From the Desk of Kyle Riley: This case discusses consent in a negligent entrustment and “family car doctrine” liability action where a non-owner operated a vehicle without the vehicle owner’s consent.
Claims Pointer: When there is testimony by the vehicle’s owner stating that she did not consent to a non-owner’s usage of her vehicle, and there is no contradicting evidence, then the owner did not give consent. The owner is not liable for negligent entrustment and the owner’s parents are not vicariously liable under the “family car doctrine.”
Maldonado v. Holdren, in the Court of Appeals of the State of Washington, Division I, No. 66467-1-I, — P3d —- (April 23, 2012) (unpublished).
Casey Elmer arrived at Renee Maldonado’s house to pick her up in a vehicle owned by Kelly Holdren, a girl he was dating. The car was registered to Kelly’s mother, but it was used primarily by Kelly. Assuming Casey would take her to another friend’s house, Renee snuck out of the house and got into the car with Casey. Renee did not notice any impairment in Casey. Once on the road, Casey stopped at a Jack-in-the-Box. While in the drive-through window waiting for his order, Casey made Renee feel uncomfortable by commenting how he was unafraid to die. After leaving the drive-through, Casey began to speed and lose control of the car. He hit a barrier and flipped the vehicle. The accident caused Casey to be ejected from the vehicle; Casey died and Renee suffered a wrist injury.
Renee sued Kelly and her parents claiming: (1) the accident was caused by Casey’s negligence, (2) Kelly negligently entrusted Casey to drive her car, and (3) Kelly’s parents were vicariously liable under the “family car doctrine.” Renee argued Casey arrived at her house in Kelly’s car, Casey and Kelly were dating at the time, and on prior occasions, Kelly allowed friends to drive her car. Kelly and her parents claimed Kelly did not consent to Casey’s use of the car at the time of the accident and the car was not being operated for a family purpose when the accident occurred. Kelly and her parents moved for summary judgment; the court granted the motion and dismissed the case. Renee appealed to the Washington Court of Appeals.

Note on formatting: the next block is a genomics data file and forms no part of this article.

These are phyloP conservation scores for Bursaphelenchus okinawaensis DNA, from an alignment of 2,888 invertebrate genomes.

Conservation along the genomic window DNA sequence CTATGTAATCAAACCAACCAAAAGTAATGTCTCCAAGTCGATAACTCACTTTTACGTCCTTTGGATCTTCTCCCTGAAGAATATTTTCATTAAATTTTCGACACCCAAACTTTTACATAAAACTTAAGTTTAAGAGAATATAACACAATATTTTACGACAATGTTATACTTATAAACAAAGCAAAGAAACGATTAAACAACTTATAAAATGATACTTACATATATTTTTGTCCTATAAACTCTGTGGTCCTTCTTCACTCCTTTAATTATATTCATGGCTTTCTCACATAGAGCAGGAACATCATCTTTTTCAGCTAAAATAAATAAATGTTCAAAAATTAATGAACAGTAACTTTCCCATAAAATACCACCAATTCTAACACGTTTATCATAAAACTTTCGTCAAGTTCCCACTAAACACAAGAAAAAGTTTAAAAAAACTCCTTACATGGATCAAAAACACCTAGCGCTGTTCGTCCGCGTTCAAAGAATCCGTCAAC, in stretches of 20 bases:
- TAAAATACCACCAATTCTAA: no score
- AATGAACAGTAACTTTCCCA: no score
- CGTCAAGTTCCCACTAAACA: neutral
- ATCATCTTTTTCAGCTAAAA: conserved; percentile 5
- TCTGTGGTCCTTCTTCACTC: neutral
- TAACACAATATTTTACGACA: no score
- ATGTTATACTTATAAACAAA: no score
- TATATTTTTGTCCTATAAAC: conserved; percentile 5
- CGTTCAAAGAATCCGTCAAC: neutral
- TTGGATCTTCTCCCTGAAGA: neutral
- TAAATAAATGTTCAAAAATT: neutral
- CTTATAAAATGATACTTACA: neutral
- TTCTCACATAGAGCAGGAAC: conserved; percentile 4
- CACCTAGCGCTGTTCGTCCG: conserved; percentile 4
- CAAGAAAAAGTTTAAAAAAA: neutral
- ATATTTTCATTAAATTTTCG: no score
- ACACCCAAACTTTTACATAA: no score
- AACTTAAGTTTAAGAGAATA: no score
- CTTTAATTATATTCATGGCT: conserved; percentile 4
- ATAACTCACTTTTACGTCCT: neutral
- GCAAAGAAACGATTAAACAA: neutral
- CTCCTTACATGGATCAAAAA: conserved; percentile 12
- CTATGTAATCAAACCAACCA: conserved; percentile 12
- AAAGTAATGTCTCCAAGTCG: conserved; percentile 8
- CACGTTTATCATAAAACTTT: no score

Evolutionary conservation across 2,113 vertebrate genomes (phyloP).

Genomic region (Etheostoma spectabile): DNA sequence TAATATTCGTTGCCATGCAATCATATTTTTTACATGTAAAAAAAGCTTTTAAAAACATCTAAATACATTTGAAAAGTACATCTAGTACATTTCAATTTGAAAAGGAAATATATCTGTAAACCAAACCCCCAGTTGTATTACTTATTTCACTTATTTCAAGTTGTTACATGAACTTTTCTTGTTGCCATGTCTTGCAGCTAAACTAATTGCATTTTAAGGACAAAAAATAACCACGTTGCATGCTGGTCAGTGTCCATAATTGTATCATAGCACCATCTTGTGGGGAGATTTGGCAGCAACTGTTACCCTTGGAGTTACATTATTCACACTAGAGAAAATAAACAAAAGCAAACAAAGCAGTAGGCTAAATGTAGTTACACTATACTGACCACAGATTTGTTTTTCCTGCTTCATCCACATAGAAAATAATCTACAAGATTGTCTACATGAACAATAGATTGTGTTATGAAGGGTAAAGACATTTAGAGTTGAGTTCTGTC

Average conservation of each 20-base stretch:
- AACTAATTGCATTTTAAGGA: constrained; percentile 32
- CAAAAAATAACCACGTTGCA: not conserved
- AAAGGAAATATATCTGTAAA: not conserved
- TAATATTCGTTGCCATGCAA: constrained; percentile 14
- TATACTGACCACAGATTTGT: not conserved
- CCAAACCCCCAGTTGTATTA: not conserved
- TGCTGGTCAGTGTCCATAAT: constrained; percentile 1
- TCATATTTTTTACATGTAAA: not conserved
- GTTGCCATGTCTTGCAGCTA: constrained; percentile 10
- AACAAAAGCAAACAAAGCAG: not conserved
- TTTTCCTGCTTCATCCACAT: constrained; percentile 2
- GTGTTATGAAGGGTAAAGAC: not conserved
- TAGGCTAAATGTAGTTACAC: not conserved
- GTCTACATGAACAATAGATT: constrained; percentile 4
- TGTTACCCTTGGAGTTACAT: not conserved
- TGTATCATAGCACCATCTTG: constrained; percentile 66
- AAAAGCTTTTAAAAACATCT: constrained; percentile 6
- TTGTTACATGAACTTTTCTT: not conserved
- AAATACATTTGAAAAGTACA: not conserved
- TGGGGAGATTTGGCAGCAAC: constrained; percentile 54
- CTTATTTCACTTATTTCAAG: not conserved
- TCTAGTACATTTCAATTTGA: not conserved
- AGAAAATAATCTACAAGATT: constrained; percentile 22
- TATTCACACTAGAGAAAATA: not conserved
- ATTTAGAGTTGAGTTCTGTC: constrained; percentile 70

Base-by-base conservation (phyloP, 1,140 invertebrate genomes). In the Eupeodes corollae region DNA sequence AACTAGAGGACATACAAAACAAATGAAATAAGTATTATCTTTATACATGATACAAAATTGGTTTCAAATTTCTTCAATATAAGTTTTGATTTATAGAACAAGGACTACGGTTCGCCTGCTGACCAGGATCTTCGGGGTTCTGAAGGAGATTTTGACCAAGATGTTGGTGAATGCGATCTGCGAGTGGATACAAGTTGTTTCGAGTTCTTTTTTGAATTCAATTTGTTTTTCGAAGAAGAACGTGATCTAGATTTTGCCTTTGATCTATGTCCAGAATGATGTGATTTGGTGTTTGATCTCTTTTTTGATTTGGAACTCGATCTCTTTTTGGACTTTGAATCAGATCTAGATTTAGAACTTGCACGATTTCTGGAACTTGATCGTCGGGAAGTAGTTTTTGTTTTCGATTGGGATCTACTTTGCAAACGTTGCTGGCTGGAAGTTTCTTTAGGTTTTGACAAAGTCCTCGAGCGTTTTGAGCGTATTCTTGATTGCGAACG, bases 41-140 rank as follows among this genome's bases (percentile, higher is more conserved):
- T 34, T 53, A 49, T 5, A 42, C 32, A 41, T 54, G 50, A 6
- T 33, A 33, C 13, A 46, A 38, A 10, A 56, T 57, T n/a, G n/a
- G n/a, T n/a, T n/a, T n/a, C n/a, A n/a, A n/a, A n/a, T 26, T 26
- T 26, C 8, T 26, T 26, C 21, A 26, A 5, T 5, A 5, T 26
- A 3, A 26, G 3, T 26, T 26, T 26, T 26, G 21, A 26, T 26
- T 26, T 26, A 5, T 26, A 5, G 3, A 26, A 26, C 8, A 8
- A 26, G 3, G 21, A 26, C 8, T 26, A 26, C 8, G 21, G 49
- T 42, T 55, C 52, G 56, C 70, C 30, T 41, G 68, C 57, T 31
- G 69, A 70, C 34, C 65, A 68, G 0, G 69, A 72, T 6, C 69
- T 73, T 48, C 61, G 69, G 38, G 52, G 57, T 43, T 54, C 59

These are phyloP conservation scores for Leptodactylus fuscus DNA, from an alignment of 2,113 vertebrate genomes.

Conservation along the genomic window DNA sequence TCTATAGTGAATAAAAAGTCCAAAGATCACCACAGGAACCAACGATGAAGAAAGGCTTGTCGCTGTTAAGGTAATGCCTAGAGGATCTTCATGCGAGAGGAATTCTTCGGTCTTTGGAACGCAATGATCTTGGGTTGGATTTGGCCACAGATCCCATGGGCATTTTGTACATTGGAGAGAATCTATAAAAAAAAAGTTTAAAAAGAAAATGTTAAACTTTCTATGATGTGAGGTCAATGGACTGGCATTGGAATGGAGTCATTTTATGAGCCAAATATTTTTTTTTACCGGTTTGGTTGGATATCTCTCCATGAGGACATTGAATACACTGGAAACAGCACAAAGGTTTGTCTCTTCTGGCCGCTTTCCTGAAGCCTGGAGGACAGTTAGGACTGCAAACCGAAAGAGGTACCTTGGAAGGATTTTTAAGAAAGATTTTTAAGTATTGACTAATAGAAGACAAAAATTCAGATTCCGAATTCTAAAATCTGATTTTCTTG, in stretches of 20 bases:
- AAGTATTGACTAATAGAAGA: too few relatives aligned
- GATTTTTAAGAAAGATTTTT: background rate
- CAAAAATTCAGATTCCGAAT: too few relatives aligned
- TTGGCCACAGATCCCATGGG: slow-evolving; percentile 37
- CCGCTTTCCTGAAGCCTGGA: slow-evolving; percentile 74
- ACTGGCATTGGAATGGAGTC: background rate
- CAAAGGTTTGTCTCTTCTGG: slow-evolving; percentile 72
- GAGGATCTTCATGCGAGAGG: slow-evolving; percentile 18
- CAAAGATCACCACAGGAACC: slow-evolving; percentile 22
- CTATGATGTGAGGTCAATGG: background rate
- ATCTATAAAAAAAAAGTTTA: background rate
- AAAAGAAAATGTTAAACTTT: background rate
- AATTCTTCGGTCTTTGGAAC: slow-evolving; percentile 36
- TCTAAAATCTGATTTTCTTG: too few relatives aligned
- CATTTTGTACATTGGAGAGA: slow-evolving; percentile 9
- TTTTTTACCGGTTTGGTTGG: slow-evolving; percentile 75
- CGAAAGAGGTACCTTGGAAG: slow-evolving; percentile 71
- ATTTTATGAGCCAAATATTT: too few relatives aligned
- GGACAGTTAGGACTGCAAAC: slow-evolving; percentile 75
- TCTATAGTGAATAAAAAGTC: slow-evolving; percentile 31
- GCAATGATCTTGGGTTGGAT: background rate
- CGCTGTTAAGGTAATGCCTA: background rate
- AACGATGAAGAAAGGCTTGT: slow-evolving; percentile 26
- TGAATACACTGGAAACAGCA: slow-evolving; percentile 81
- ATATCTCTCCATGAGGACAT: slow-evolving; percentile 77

On appeal, Renee argued that a jury could find that Kelly consented to Casey’s use of the vehicle.She also claimed that a jury should hear Kelly’s testimony that she refused to permit Casey to drive her car on the night in question to determine whether the testimony was credible. She contended that a jury could find Kelly’s testimony not credible and reject it. Kelly renewed her argument that she did not consent to Casey’s use of her vehicle on the night the accident occurred. There was no evidence presented that contradicted Kelly’s testimony. Although Renee argued that in the past Kelly had let her friends drive the car without permission of her parents, the Court determined that this practice was not regular enough to constitute habit evidence and that it did not rebut the testimony that on the night in question, Kelly did not consent to Casey’s use of the car. The Court determined that Renee failed to present evidence that Kelly consented to Casey’s use of her car; thus, consent was no longer an issue. The Court concluded summary judgment and dismissal of the case was appropriate.
NOTE: This opinion has not been published. It is provided to demonstrate how the court approaches the issues involved in the case. It cannot be cited as authority to a court of law.
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